(AFP) – In a Portland laboratory, Tori Armbrust takes 250 grams of hallucinogenic mushrooms out of a simple shopping bag to have their potency tested: anywhere else in the United States, “I would be in big trouble for that, 1000%” , laughs the thirty-something.
But in the northwest of the country, in Oregon where their use has been legal since January 1, this producer is only doing her job. With her recently obtained license, she will be able to sell what the Aztecs called the “flesh of the gods” to centers offering “psychedelic therapy” sessions.
These mushrooms have long been associated with American counterculture escapades. But their active ingredient, psilocybin, is enjoying renewed research interest: the substance shows promise for treating severe depression, certain addictions or post-traumatic stress.
A pioneer in the country, Oregon defies the federal ban still in force in the United States. People over 21 can now access “magic” mushrooms without a medical prescription, but must ingest them under the supervision of a certified supervisor.
The “trip” lasts about six hours and must be followed by at least one introspection session with this “facilitator”.
Open to anyone with a baccalaureate and completing a 160-hour apprenticeship, this new profession is attracting certain mental health professionals, such as Tyler Case.
– Alternative –
The 44-year-old therapist has just paid almost $10,000 to train, with the hope of offering an alternative to his many patients with personality disorders, often considered incurable.
Psilocybin “is a tool that can help people (…) who have not found help anywhere else,” he told AFP. “We use strong mind-altering drugs all the time, we do things that change how people’s brains work. Why not try that too?”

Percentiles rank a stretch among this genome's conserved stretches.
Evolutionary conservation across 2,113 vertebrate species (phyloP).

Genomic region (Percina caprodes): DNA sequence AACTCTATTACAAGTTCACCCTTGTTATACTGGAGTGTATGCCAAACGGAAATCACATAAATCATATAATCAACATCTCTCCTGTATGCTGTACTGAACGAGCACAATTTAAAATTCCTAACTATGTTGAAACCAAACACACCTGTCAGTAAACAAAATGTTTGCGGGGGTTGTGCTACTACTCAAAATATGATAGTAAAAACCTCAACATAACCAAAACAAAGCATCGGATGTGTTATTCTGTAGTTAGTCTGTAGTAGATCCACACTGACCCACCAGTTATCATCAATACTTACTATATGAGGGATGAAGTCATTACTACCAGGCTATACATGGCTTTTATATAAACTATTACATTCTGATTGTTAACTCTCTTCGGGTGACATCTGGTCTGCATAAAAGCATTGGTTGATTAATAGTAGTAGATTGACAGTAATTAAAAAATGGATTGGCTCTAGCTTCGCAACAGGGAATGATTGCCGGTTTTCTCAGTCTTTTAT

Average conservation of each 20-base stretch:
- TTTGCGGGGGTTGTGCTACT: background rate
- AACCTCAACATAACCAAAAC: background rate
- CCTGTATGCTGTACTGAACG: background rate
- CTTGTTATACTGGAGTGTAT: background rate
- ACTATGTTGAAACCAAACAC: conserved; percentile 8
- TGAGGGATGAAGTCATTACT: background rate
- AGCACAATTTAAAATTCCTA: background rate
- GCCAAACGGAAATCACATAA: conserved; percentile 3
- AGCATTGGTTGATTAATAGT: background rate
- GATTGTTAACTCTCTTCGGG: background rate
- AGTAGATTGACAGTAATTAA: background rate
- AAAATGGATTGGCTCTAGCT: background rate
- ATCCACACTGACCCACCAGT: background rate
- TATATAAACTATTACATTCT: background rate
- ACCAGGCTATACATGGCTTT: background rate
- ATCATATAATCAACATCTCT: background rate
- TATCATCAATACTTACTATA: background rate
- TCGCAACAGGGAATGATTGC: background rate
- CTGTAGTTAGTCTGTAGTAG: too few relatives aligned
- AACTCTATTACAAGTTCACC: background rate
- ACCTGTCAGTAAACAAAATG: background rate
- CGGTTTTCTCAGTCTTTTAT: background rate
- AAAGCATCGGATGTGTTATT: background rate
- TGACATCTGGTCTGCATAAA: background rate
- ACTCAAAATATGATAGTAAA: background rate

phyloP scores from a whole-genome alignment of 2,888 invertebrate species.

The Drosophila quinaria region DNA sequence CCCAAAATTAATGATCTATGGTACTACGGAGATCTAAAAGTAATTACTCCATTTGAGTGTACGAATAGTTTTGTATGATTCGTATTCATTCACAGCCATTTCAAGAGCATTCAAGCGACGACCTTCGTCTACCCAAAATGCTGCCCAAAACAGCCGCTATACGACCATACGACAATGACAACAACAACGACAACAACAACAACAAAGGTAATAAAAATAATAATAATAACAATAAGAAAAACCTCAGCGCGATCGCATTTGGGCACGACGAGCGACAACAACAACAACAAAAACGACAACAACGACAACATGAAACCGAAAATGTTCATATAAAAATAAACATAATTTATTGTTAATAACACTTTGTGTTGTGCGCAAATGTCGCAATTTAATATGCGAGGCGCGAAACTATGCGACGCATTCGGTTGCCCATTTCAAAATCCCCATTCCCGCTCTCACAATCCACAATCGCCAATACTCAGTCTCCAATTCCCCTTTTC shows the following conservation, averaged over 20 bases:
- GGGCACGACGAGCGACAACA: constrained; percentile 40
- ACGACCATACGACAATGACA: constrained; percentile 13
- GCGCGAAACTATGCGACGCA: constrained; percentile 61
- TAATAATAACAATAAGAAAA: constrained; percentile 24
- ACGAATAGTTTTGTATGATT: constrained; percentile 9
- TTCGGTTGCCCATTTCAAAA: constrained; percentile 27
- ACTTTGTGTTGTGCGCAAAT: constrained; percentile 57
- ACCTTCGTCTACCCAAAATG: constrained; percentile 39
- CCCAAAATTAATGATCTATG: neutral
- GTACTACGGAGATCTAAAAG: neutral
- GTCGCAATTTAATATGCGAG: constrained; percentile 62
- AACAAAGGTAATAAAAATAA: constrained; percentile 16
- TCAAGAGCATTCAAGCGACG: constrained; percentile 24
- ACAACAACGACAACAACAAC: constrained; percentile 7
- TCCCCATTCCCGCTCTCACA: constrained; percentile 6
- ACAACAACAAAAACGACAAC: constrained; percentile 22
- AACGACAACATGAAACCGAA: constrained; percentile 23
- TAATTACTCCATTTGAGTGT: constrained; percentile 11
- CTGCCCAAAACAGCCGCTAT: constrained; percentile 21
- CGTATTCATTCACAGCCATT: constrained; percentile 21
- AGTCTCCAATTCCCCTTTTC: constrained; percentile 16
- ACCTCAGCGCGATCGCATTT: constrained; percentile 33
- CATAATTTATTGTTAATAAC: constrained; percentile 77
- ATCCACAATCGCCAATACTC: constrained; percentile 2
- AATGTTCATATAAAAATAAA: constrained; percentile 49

Scientists are still studying how it works, and little is known about its long-term use. But research suggests that psilocybin, along with other psychedelics like LSD or MDMA, increases neural connections and enables brain reformatting, which promotes new behaviors in the face of long-standing issues.
Thanks to her, Tobias Shea got out of a deep depression.
After two deployments to Afghanistan, where he lost some comrades, this US Army veteran suffered from hypervigilance and anxiety, sometimes to the point of being unable to go out to the supermarket.
Psychotherapy and antidepressants “were not effective,” says the 40-year-old, who eventually tried hallucinogenic mushrooms.
From his two takes in 2011 and 2013, this jiu-jitsu trainer retains his “rainbow” visions and his “feeling of wonder at the immensity and complexity of the universe”.
Assisted by guides, he unpacked “the scary stuff in (his) head”. With the key, a lesson that put him back in the saddle: “yes, I had a traumatic experience, but that should not define the way in which I continue to exist.”
– Ethical issues –
By legalizing, Oregon also lays down a framework to try to stem the abuses – sexual or power abuse – of certain “gurus” operating in this opaque environment.
The responsibility of practitioners before the law is “a key factor”, underlines Elizabeth Nielson, psychologist and founder of Fluence, one of the companies approved to train new supervisors.
The use of psilocybin is authorized in a handful of countries such as Brazil, Nepal or the Bahamas, but this regulatory framework “does not exist (…) elsewhere in the world”, she insists.
In his workshops, the trainers insist on the “extreme vulnerability” of the patients during their transcendental journeys.
The students learn in particular to intervene as little as possible so as not to influence them and to sign an ethical contract defining which parts of the body to touch, to reassure in the event of a “bad trip”. Give your hand, put it on your shoulder: everything must be scrupulously defined in advance.
The experience already seems to be emulated. In November, voters in Colorado voted to decriminalize hallucinogenic mushrooms and create “care centers”. A dozen other states, including New York and California, are considering similar measures.
But beyond the therapeutic promises, another question arises: who will have the means to afford this kind of service?
The $3,500 sessions offered by Oregon’s first licensed center, which has just opened, are scandalizing some locals like Don, owner of a fungiculture shop in Portland.
“You can grow it yourself for 40 dollars”, indignantly this forties, who refuses to give his surname. “I feel like it’s going to be mainly for tourists.”